YouTube Vid that Triggered Embassy Attack Will Remain Up Despite Violating Guidelines

YouTube is refusing to take down the movie trailer that triggered deadly riots which led to the death on the American ambassador to Libya, despite its apparent violation of the Google-owned site’s own guidelines.

The video is a trailer for a low-budget American film that portrays the Prophet Mohammed as a simple-minded fraud and even a child molester.  Any depiction of Mohammed is forbidden in Islam, and the clips set off riots across the Muslim world, including the attack on the American consulate in Benghazi that killed U.S. ambassador J. Christopher Stevens and three other diplomatic staffers.

Afghanistan and Pakistan have both blocked all YouTube access in their countries in the hope of heading off further unrest, but YouTube told Fast Company that the offending videos would remain on the site:

“While we don’t comment on individual videos, what I can tell you is that on YouTube, people worldwide can express themselves by sharing videos in a safe and legal manner, and this sometimes raises cultural and political issues. We have created Community Guidelines to set a global standard for our users. We take great care when we enforce our policies and try to allow as much content as possible while ensuring that our Community Guidelines are followed. Flagged content that does not violate our Guidelines will remain on the site.”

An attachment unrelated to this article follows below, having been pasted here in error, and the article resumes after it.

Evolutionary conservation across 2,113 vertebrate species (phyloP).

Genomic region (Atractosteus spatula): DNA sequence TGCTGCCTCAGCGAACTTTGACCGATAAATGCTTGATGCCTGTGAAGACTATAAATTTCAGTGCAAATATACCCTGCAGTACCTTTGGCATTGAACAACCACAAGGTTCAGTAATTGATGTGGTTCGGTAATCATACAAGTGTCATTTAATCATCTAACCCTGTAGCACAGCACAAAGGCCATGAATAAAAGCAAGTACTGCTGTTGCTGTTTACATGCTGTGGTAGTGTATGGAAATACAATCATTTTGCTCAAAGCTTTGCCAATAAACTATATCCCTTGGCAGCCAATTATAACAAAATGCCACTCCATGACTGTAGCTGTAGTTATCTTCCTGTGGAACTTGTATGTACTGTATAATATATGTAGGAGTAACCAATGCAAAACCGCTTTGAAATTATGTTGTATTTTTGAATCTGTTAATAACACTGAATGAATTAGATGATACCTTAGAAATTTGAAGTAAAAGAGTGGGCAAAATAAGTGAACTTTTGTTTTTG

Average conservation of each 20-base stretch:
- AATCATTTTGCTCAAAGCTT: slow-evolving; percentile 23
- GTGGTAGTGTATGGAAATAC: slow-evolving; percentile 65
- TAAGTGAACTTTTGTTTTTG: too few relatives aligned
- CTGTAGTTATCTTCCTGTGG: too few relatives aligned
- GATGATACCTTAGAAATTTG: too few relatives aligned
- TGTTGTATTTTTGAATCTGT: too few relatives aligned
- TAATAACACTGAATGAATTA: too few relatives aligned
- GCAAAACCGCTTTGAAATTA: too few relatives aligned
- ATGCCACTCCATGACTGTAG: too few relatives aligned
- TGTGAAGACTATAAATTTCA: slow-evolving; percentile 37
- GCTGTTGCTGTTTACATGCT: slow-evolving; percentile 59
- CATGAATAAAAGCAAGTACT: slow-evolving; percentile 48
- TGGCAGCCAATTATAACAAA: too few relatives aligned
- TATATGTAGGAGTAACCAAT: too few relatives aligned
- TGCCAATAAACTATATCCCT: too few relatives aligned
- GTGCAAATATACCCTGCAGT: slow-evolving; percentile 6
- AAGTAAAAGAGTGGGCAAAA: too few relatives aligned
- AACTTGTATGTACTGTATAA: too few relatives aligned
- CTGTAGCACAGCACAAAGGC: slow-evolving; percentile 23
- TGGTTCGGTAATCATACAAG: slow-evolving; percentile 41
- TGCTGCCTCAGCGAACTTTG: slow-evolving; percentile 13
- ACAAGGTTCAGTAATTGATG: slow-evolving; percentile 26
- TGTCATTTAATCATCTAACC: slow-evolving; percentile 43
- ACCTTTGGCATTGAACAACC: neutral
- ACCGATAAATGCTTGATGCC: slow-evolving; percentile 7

However, The Daily Dot points out that YouTube’s guidelines do specifically prohibit religious-based hate speech:

“We encourage free speech and defend everyone’s right to express unpopular points of view,” the guidelines read. “But we don’t permit hate speech (speech which attacks or demeans a group based on race or ethnic origin, religion, disability, gender, age, veteran status, and sexual orientation/gender identity).” [emphasis added]

Whether the film constitutes religious hate speech or legitimate satire may be open to debate, but the film’s producer, Sam Bacile, 52, a California real estate developer whose YouTube channel hosts the clips, was quoted by the Associated Press saying that “Islam is a cancer, period.”

UPDATED: Mashable notes that the White House has asked YouTube to review its determination that the offending clips do not violate its guidelines

2 thoughts on “YouTube Vid that Triggered Embassy Attack Will Remain Up Despite Violating Guidelines

  1. Pingback: Egypt’s Muslim Brotherhood Sent Mixed Messages on Twitter After Embassy Riots | WegbertWire

  2. Pingback: Are America’s Copyright Laws Keeping “Muslim Innocence” Clips Up on YouTube? | WegbertWire

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